Industry status

Four takeaways from the State of the World Nuclear Industry 2021 Report

The sixth reactor at the Tianwan nuclear power plant in China entered commercial service in June 2021. Credit: China National Nuclear Corporation / Facebook

Although there are 23 fewer nuclear reactors in the world today than at the 2002 peak of 438, the last year saw a slight increase in the number of reactors in operation worldwide and a corresponding increase in the number of reactors in operation. net operating capacity of the global fleet.

It’s a data point in the World Nuclear Industry Status Report 2021, the latest in a series of annual industry reports compiled by an international team of independent experts led by Mycle Schneider, a Paris-based consultant. The 409-page report, released this week, is chock-full of information on global and country-specific trends, but several findings stand out that do not bode well for the nuclear power industry.

First, although nuclear capacity is increasing, nuclear power generation is declining.

By mid-2021, there were 415 nuclear reactors in operation in 33 countries, seven more reactors than a year earlier. Their total capacity was 1.9% higher than the previous year. But in 2020, the world’s nuclear fleet produced 3.9% less electricity than the previous year. It was the first drop in production since 2012, when many reactors were shut down following the Fukushima nuclear disaster.

Without China, where most new construction takes place, the drop in production would appear even more significant. In 2020, China produced more nuclear electricity for the first time than France, which relies heavily on nuclear power. Only the United States produced more.

The share of nuclear energy in global electricity production also continued to decline steadily, from a peak of 17.5% in 1996 to 10.1% in 2020.

Although net nuclear capacity increased last year, the 0.4 gigawatt increase was miniscule compared to the gains made by renewables. “Nuclear is not relevant in the current market for the construction of new electrical capacities,” concludes the industry report.

Second, the report casts cold water on the prospects for small modular reactors. These reactors enjoy extensive media coverage and some public funding “but so far are not commercially available and will not be for 10 to 15 years, if ever.” The pilot projects in Argentina, China and Russia have been disappointing, ”according to the authors.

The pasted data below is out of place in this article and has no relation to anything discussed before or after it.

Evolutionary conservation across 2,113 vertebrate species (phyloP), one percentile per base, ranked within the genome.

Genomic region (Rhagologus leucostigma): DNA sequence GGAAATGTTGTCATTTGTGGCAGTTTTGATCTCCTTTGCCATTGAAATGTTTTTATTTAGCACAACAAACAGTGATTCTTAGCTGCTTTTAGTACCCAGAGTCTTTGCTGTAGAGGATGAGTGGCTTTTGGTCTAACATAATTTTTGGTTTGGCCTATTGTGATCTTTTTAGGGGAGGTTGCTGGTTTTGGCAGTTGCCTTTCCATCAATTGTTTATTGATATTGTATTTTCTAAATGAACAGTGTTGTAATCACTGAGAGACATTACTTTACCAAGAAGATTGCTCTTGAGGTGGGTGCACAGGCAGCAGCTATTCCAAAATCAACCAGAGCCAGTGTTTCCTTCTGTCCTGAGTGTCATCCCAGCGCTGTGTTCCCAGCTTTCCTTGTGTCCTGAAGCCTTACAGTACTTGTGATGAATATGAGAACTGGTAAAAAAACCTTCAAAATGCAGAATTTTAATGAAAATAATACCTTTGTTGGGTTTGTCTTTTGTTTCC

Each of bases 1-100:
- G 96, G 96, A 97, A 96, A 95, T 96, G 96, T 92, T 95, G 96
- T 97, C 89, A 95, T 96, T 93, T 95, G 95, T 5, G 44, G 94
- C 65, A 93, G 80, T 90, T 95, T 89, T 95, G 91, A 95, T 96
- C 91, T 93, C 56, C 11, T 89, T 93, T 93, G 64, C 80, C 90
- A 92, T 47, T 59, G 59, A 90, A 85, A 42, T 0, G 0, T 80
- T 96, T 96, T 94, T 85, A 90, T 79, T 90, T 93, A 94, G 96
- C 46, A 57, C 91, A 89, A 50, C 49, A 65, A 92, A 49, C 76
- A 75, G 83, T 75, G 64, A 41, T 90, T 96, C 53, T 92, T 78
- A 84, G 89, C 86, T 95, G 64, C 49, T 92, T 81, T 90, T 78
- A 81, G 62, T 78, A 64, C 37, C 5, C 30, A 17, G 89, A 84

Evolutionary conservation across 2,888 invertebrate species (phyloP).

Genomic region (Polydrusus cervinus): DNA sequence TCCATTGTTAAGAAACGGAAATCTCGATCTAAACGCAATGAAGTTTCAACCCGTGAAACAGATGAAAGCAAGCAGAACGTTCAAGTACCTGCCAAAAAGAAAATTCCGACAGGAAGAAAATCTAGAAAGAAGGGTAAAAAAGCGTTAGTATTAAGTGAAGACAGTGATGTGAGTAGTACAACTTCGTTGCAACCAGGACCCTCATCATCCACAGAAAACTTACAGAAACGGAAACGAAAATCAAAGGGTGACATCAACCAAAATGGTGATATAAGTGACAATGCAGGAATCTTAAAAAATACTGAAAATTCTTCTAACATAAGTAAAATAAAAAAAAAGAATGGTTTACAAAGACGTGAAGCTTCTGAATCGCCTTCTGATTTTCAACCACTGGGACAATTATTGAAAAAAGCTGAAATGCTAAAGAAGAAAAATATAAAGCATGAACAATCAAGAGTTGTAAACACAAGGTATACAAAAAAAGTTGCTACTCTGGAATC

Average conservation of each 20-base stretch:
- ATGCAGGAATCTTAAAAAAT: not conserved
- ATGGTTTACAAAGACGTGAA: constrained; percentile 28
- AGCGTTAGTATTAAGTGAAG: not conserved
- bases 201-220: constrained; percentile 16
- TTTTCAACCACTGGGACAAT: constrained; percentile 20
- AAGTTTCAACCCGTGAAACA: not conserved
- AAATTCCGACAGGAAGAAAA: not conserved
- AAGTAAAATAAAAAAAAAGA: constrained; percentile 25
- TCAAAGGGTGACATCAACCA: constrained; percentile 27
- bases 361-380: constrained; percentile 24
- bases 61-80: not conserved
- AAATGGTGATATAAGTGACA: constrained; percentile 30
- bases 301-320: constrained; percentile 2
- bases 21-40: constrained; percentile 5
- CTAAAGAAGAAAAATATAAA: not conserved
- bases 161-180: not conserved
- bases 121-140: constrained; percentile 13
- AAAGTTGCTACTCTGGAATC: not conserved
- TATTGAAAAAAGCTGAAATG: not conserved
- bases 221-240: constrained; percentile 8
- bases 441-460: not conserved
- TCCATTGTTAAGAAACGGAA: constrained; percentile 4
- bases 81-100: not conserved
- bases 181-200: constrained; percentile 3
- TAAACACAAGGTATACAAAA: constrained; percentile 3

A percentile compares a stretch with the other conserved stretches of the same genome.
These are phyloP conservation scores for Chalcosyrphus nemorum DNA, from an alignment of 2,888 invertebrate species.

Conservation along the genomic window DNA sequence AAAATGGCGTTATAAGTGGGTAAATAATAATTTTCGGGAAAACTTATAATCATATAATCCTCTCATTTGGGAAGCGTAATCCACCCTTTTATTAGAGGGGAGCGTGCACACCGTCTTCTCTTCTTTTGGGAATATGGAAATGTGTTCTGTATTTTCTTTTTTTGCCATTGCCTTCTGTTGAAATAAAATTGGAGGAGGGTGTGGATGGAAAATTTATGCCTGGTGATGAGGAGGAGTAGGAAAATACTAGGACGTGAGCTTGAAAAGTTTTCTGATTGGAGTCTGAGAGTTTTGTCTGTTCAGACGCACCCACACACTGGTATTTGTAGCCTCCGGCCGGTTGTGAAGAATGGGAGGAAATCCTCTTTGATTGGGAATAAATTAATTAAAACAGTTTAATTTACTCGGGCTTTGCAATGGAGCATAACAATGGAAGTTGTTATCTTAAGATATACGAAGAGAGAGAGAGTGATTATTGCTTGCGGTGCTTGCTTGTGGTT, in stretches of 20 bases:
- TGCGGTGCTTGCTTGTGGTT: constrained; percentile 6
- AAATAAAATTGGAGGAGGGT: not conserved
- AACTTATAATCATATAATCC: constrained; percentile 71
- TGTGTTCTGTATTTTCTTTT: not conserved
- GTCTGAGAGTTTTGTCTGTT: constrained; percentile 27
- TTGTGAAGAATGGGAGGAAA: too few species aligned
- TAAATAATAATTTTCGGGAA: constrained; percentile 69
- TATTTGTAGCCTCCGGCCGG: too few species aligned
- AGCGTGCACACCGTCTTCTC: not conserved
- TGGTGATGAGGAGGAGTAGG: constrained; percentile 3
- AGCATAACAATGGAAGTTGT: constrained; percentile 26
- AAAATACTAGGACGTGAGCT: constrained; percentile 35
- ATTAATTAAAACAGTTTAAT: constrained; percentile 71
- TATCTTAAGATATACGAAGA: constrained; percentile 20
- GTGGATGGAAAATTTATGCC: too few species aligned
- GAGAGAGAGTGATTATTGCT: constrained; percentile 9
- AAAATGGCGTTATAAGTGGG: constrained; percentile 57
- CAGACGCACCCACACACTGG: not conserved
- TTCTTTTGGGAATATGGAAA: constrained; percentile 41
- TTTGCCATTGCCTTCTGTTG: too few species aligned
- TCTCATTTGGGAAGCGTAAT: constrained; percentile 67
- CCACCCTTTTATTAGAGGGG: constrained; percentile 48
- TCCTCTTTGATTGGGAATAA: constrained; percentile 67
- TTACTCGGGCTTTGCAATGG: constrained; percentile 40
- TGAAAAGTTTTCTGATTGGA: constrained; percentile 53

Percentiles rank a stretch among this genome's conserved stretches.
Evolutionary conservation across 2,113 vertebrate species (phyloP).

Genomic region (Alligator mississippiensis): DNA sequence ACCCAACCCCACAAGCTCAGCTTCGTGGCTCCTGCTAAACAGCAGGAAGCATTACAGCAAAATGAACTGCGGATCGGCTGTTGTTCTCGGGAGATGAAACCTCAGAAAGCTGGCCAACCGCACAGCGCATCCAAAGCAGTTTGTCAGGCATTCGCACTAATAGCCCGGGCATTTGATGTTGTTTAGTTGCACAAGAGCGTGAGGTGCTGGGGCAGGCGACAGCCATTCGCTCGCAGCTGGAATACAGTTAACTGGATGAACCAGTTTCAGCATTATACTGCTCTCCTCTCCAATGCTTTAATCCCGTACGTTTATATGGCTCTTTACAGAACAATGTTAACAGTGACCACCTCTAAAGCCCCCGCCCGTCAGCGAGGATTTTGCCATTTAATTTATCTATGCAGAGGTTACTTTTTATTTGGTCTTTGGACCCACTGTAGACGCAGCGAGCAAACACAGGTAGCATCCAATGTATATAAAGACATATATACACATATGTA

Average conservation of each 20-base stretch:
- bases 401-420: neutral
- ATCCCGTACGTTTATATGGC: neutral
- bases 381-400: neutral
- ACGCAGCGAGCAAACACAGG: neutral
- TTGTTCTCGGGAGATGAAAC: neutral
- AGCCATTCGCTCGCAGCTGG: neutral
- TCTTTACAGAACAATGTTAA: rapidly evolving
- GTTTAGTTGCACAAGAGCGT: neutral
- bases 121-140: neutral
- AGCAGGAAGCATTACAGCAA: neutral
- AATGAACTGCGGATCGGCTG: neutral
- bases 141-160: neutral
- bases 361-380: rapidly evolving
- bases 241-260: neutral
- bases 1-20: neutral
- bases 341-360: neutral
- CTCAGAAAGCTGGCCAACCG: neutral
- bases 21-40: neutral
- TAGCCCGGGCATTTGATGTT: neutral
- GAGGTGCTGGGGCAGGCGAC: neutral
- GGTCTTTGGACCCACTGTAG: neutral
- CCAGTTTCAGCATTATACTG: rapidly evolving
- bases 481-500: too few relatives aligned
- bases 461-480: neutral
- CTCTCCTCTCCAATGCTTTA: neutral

Third, the report warned that nuclear power is less resilient than renewables in the face of challenges such as the COVID-19 pandemic and climate change. While there is no indication that the COVID-19 pandemic has compromised the safety of nuclear power plants, the pandemic has not only reduced nuclear power consumption, but has also affected some reactor commissioning and charging schedules. combustible.

And finally, the 2021 report for the first time devoted an entire chapter to how crime affects the industry. “There is a real question about the exposure of the nuclear energy sector to criminal activity, including bribes and corruption, counterfeiting and other forgery, as well as infiltration by organized crime. The report says.

The report cites three major corruption cases involving US nuclear power companies in 2020. In a case involving the construction of two new reactors, the South Carolina US prosecutor has charged two Westinghouse officials with multiple crimes.

“Fraudulent and criminal activities in the nuclear industry have significant potential and real consequences for the public,” the report warns. These activities can affect the safety and security of nuclear power plants and increase the cost of nuclear power.